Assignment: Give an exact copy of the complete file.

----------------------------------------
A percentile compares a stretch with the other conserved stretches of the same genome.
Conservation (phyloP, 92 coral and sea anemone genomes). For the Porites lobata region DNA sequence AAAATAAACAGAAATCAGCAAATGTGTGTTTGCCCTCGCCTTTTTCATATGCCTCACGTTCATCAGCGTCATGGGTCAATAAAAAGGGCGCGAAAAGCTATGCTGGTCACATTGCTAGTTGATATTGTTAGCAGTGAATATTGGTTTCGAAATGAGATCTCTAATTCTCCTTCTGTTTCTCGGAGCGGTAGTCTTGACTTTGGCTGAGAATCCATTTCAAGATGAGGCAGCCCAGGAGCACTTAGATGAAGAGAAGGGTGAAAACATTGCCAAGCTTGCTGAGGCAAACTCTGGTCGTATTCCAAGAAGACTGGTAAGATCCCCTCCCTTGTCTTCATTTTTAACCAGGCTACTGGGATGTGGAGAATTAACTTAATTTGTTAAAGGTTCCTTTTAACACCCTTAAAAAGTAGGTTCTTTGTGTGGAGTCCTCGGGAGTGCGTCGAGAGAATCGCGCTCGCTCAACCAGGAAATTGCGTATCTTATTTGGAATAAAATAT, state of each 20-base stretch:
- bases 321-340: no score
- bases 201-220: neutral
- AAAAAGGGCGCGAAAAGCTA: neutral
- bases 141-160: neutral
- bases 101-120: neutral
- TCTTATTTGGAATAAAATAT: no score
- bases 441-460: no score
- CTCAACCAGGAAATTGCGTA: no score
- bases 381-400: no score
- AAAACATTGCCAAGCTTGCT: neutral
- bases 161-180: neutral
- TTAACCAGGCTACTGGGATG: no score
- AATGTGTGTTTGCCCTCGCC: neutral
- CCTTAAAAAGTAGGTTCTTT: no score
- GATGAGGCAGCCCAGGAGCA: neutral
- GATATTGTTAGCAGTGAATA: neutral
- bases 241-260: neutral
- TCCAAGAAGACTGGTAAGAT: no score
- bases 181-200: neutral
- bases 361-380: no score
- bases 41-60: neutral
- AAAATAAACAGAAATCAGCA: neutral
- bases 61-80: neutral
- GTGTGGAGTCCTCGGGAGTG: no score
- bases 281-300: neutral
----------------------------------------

A percentile compares a stretch with the other conserved stretches of the same genome.
Conservation (phyloP, 92 coral and sea anemone genomes). For the Porites lobata region DNA sequence AAAATAAACAGAAATCAGCAAATGTGTGTTTGCCCTCGCCTTTTTCATATGCCTCACGTTCATCAGCGTCATGGGTCAATAAAAAGGGCGCGAAAAGCTATGCTGGTCACATTGCTAGTTGATATTGTTAGCAGTGAATATTGGTTTCGAAATGAGATCTCTAATTCTCCTTCTGTTTCTCGGAGCGGTAGTCTTGACTTTGGCTGAGAATCCATTTCAAGATGAGGCAGCCCAGGAGCACTTAGATGAAGAGAAGGGTGAAAACATTGCCAAGCTTGCTGAGGCAAACTCTGGTCGTATTCCAAGAAGACTGGTAAGATCCCCTCCCTTGTCTTCATTTTTAACCAGGCTACTGGGATGTGGAGAATTAACTTAATTTGTTAAAGGTTCCTTTTAACACCCTTAAAAAGTAGGTTCTTTGTGTGGAGTCCTCGGGAGTGCGTCGAGAGAATCGCGCTCGCTCAACCAGGAAATTGCGTATCTTATTTGGAATAAAATAT, state of each 20-base stretch:
- bases 321-340: no score
- bases 201-220: neutral
- AAAAAGGGCGCGAAAAGCTA: neutral
- bases 141-160: neutral
- bases 101-120: neutral
- TCTTATTTGGAATAAAATAT: no score
- bases 441-460: no score
- CTCAACCAGGAAATTGCGTA: no score
- bases 381-400: no score
- AAAACATTGCCAAGCTTGCT: neutral
- bases 161-180: neutral
- TTAACCAGGCTACTGGGATG: no score
- AATGTGTGTTTGCCCTCGCC: neutral
- CCTTAAAAAGTAGGTTCTTT: no score
- GATGAGGCAGCCCAGGAGCA: neutral
- GATATTGTTAGCAGTGAATA: neutral
- bases 241-260: neutral
- TCCAAGAAGACTGGTAAGAT: no score
- bases 181-200: neutral
- bases 361-380: no score
- bases 41-60: neutral
- AAAATAAACAGAAATCAGCA: neutral
- bases 61-80: neutral
- GTGTGGAGTCCTCGGGAGTG: no score
- bases 281-300: neutral